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|Year : 2007
: 10 | Issue : 1 | Page
|Anaesthesia for off-pump coronary artery surgery
Sanjula Virmani, Deepak K Tempe
Department of Anaesthesiology & Intensive Care, G.B. Pant Hospital, New Delhi., India
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Keywords: OPCAB, Anaesthesia, Coronary artery disease
|How to cite this article:|
Virmani S, Tempe DK. Anaesthesia for off-pump coronary artery surgery. Ann Card Anaesth 2007;10:65-71
Off-pump coronary artery bypass (OPCAB) is a technique of performing coronary anastomosis on a beating heart without instituting cardiopulmonary bypass (CPB). Coronary stabilizers (CS) are used for local cardiac wall immobilization and access to the heart can be achieved by a lateral, anterolateral, subxyphoidal or midsternal incision. With median sternotomy and use of CS, all sides of the heart can be reached, thus enabling triple vessel revascularization on the beating heart. Therefore, techniques such as minimally invasive direct coronary artery bypass grafting (MIDCAB), which allows only single or two vessel surgery have slowly phased out.
The current era is of evidence based medicine and OPCAB has now become an established procedure. This has been mainly due to avoidance of complications related to CPB, including systemic inflammatory response, coagulopathies, platelet dysfunction, fibrinolysis, consumption of clotting factors, neurological injury, renal impairment, and atrial fibrillation. ,,,,,,,, In addition, evidence from randomized controlled trials suggests that, compared to conventional coronary artery bypass grafting (CABG), OPCAB has similar graft patency as well as measure of quality of life,  and also appears to produce better results than conventional surgery in high risk patient population, elderly patients and those with compromised cardiac function or coagulation disorders. 
| Operation Technique|| |
The development of CS has been the key to the success of OPCAB. This allows effective local cardiac wall stabilisation to permit suturing at the anastomotic site. The Octopus stabilisation system (Medtronic Inc, Minneapolis, USA, [Figure 1]) is one of the commonly used CSs. It consists of two paddles with suction domes that are placed at the anastomotic site. Due to suction, the operating site is lifted and immobilized. For accessing the lateral wall, a suction cup or starfish is used that lifts the apex by applying suction. A saline and/ or carbondioxide irrigation system is also used to maintain a clear surgical field i.e. to blow away the blood from the anastomotic site.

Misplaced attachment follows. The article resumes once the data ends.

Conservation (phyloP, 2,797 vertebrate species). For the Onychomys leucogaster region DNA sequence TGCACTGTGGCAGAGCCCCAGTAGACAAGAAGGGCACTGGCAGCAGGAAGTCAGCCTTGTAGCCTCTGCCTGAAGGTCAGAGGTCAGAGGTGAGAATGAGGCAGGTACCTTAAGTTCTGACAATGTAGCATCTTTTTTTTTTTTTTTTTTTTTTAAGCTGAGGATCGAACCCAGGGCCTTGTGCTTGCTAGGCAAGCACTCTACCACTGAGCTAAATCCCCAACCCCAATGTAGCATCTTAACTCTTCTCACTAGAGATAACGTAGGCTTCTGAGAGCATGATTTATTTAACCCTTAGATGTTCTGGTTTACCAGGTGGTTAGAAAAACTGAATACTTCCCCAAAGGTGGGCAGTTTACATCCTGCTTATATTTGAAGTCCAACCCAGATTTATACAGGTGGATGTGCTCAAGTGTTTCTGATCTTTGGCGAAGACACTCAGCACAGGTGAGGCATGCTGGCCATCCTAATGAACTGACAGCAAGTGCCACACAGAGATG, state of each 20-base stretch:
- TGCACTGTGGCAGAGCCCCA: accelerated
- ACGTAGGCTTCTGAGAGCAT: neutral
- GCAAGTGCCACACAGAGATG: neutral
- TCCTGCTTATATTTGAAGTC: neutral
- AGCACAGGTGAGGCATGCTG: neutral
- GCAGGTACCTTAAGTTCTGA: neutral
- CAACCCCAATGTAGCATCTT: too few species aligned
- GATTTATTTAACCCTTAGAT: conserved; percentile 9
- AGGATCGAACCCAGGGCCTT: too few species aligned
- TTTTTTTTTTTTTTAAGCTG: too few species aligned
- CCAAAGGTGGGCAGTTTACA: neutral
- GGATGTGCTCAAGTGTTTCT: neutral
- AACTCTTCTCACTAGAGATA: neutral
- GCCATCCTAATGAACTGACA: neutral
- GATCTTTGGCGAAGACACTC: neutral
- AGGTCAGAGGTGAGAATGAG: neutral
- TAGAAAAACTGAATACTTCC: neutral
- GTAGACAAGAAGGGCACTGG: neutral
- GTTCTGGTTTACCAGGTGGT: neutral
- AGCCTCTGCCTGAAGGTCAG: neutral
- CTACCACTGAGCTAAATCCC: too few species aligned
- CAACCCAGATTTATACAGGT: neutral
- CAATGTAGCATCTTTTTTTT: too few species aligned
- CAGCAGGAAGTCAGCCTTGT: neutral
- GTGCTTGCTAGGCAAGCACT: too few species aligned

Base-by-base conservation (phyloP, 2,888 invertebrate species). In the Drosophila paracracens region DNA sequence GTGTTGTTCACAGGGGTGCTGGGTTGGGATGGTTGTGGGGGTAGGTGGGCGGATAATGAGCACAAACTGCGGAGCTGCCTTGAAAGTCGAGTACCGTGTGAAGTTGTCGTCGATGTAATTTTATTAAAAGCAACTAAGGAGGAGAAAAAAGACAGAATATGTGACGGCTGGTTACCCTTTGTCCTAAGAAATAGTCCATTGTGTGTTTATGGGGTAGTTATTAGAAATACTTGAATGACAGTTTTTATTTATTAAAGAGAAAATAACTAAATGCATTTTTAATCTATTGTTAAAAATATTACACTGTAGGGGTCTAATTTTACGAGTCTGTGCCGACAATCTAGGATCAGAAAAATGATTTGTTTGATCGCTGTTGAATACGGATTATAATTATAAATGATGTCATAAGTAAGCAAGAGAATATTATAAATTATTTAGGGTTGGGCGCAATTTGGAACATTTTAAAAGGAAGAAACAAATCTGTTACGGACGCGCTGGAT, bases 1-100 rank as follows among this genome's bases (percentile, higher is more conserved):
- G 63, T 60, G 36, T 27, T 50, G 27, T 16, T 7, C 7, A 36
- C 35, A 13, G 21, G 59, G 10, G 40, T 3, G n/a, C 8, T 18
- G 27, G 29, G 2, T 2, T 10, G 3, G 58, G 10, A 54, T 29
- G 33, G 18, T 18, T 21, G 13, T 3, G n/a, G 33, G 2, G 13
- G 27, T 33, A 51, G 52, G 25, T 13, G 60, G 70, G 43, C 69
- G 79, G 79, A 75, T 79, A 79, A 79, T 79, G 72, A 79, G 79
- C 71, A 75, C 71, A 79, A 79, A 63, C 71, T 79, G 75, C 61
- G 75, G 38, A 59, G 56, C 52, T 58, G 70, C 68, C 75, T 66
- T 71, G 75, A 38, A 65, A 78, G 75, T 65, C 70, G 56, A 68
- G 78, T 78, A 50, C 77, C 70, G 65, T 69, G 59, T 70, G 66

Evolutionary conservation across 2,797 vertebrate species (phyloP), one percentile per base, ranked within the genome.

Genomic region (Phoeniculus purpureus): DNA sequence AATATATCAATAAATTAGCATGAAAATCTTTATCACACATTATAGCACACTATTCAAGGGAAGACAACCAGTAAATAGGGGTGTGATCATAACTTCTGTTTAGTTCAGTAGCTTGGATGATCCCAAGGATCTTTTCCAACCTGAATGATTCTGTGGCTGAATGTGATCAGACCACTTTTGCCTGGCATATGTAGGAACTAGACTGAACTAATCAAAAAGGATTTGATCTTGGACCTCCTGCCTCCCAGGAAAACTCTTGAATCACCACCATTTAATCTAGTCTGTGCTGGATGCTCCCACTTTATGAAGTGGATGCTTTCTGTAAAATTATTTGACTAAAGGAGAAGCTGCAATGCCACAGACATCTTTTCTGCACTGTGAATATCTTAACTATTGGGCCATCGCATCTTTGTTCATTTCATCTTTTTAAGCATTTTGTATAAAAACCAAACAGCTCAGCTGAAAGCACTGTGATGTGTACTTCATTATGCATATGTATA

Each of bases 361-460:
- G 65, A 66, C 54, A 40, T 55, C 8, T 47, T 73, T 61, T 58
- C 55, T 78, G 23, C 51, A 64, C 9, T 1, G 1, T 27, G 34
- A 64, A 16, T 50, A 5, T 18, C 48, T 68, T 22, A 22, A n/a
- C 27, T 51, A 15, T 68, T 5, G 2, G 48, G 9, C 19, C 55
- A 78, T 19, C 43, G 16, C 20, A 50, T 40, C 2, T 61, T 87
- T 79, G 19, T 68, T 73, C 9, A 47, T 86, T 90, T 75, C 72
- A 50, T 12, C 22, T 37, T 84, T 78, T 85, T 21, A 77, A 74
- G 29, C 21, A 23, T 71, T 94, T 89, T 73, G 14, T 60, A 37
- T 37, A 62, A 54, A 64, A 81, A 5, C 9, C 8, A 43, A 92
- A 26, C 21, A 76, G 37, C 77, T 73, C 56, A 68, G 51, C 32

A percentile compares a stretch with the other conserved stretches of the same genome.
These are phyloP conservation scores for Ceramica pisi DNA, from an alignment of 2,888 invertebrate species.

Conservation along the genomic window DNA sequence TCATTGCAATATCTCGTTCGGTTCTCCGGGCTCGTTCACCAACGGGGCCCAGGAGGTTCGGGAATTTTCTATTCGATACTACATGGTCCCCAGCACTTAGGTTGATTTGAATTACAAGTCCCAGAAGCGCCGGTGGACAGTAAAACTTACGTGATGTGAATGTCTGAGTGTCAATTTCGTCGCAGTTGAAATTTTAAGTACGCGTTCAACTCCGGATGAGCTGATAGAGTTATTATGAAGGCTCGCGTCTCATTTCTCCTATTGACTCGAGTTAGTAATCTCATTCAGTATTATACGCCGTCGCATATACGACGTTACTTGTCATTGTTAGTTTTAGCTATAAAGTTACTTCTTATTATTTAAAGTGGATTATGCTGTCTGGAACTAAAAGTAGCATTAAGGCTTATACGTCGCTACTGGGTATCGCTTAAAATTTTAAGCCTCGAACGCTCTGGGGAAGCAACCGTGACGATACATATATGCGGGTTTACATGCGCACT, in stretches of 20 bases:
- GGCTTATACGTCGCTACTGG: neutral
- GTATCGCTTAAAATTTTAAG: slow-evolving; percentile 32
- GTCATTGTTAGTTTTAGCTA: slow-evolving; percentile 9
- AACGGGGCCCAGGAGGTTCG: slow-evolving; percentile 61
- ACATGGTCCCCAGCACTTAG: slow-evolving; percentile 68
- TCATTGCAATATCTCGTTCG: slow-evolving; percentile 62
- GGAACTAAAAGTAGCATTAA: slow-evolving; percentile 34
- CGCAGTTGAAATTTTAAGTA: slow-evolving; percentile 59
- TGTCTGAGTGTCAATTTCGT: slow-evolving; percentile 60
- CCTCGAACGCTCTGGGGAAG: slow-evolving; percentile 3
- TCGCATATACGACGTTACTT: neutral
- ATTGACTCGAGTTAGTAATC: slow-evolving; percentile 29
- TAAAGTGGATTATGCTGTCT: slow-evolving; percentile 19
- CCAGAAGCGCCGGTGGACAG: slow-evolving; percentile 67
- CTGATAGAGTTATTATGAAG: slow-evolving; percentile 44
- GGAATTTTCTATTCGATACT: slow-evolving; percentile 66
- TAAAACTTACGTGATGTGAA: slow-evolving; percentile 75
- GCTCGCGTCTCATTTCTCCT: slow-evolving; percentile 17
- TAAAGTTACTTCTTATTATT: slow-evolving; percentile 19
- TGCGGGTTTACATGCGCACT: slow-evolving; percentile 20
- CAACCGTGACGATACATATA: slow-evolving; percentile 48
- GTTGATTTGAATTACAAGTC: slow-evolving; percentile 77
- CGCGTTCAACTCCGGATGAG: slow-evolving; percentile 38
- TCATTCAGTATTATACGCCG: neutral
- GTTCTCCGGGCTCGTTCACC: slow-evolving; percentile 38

Bleeding from the arteriotomy site during anastomosis is prevented by the use of intracoronary shunts. These maintain coronary perfusion, minimize ischaemia and reduce bleeding during suturing. A double limb shunt is placed after arteriotomy into proximal and distal ends of the open coronary artery. The use of shunts has eliminated an earlier technique of occluding the coronary artery proximal to the arteriotomy site during suturing. Alternatively, the technique of ischaemic preconditioning can be used. A brief period of coronary occlusion (2, 3 or 5 min) followed by a similar time for reperfusion in the target vessel is carried out. However, use of shunts is a more elegant technique and use of ischaemic preconditioning is on the decline.
Cardiac displacement permits exposure of posterior, lateral and inferior coronary arteries. This necessitates frequent and multiple manipulation of the heart in order to obtain optimum exposure of the targeted vessel.
| Anaesthetic Technique|| |
The anaesthesiologist is integral to the success of OPCAB surgery. He is required to maintain stable haemodynamics and rhythm in an environment that changes rapidly because of regional ischaemia and cardiac manipulation. He should be aware of when the heart is being displaced, when a coronary artery is occluded and when a shunt has been inserted or removed. Also, he should keep a close vigil on ST segment or rhythm disturbances and judiciously use inotropes or vasopressors.